Mandatory judicial retirement under fire in Pennsylvania

Pennsylvania’s mandatory judicial retirement provision is now being challenged in state court, federal court, and in the Pennsylvania house and senate.
 
House Bill 79, introduced on January 10, would raise the mandatory retirement age of judges from 70 to 75, whereas Senate Bill 85 seeks to eliminate the mandatory age altogether.
 
The primary sponsors of both bills point to the inherent desire for fairness in public and judicial systems and regulations, with the House’s primary sponsor, Rep. Harper (R-Montgomery) frankly arguing that the requirements for mandatory retirement are “not a fair way to judge a person’s fitness for a job.”
 
Sen. Greenleaf (R-Montgomery/Bucks), similarly contends that forced retirement is “[a]rguably … a form of discrimination not applied to other public officials,” further noting that the constitution already alternatively allows for judicial removal based on mental or physical disability.
 
Likewise, several judges have filed suit arguing that further Pennsylvania constitutional provisions and rules are in place that would allow for proper removal of judges in the event of deteriorating sensibilities or failure to perform one’s duties.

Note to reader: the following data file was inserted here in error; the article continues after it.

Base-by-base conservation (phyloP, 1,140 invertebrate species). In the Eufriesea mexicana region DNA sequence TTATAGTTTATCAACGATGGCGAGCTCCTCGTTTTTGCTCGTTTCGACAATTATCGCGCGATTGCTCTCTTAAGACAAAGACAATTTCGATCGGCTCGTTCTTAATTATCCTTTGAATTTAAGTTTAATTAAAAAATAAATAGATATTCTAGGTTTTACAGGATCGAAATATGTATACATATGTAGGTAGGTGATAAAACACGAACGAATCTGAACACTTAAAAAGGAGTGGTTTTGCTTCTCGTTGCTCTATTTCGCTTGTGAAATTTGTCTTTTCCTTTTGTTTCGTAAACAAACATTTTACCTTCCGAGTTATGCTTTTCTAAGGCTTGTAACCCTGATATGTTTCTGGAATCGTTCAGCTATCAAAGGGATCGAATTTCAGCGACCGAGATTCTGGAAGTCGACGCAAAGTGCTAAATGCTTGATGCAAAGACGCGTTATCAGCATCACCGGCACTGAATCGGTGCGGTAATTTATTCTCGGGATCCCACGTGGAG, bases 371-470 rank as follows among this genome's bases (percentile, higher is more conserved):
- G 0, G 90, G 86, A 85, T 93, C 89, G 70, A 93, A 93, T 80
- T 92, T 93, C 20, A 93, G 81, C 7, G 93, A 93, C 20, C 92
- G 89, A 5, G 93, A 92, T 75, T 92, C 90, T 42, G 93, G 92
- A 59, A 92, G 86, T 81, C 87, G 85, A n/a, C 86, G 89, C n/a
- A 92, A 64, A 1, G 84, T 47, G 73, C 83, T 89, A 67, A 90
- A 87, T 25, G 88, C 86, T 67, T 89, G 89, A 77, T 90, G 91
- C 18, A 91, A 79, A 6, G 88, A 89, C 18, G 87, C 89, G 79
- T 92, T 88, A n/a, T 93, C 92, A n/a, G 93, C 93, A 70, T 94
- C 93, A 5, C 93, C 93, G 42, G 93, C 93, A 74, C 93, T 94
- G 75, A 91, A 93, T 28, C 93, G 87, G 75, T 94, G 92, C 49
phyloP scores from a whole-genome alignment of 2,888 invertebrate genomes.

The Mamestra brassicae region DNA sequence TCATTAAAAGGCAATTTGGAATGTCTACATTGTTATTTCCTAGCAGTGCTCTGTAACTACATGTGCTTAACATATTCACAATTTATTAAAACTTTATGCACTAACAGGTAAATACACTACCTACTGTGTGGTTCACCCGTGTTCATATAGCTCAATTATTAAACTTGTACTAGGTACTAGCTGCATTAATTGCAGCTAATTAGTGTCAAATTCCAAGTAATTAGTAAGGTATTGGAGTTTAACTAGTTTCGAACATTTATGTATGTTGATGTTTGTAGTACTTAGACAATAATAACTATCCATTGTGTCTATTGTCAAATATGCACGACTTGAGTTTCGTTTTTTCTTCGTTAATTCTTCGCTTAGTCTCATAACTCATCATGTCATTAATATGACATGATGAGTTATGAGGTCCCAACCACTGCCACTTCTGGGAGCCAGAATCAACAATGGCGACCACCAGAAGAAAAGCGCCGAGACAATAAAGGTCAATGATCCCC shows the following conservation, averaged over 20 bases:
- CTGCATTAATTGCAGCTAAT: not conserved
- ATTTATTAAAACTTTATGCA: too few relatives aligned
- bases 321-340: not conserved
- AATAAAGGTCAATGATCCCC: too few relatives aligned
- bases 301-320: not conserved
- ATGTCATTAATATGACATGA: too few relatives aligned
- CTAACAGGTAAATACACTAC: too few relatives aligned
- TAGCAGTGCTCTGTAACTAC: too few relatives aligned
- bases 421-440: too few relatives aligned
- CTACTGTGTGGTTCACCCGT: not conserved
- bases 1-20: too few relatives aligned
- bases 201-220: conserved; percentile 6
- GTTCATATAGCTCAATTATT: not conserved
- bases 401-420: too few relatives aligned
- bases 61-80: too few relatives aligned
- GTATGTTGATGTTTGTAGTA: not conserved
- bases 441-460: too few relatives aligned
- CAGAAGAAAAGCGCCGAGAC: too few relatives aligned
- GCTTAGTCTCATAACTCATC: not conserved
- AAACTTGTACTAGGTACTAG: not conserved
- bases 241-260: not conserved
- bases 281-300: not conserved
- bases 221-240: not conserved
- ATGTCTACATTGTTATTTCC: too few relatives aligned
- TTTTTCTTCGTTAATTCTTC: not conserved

Originally filed together in state court, following removal to federal court at the request of state Attorney General’s office, three of the judges will remain in federal court to argue federal claims based on the Age Discrimination Employment Act and the Fourteenth Amendment’s equal protection clause, while the other three judges have voluntarily withdrawn in order to re-file claims in state court concerning state constitutional claims.
 
Two other judges, Fayette County Senior Judge Gerald R. Solomon and Montgomery County Judge Arthur Tilson have also filed claims, recently splitting into a relevant federal claim in federal court and a pertinent state claim in Pennsylvania court.
 
Although the United States Supreme Court’s 1991 precedent, Gregory v. Ashcroft, stands in the way of such a challenge, the judges’ complaint assuredly urges that “Societal and demographic changes demonstrate that this precedent should no longer obtain.”